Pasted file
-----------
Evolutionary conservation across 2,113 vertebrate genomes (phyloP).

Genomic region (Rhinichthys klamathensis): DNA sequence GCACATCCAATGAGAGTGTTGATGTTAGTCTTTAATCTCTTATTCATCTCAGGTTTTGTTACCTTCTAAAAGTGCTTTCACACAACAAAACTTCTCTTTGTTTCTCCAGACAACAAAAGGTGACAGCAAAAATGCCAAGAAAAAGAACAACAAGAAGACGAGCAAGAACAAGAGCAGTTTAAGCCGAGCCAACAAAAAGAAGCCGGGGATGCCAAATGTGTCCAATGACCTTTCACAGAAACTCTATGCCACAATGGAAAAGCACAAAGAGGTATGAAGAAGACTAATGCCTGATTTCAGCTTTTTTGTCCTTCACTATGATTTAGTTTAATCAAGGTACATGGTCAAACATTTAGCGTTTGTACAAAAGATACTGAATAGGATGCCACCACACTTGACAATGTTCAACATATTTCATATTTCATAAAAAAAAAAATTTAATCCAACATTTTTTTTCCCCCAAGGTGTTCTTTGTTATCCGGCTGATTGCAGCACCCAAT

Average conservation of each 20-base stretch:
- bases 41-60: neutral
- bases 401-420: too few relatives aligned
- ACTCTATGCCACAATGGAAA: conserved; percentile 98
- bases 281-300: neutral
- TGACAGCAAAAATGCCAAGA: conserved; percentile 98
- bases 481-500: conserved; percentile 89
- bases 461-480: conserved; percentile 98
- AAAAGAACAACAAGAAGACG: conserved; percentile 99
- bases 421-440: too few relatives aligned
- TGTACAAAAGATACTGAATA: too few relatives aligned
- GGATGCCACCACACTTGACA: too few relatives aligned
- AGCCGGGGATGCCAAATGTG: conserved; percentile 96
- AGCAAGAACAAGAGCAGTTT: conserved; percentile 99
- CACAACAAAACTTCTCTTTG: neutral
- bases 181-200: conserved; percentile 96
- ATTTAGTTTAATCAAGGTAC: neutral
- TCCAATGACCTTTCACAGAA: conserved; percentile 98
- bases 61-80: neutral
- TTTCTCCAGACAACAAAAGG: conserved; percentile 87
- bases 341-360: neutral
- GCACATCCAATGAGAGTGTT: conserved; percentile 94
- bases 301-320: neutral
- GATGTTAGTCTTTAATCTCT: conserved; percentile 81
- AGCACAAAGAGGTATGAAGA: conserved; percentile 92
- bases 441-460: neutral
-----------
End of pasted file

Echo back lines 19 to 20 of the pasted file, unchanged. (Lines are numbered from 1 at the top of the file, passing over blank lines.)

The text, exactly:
- ATTTAGTTTAATCAAGGTAC: neutral
- TCCAATGACCTTTCACAGAA: conserved; percentile 98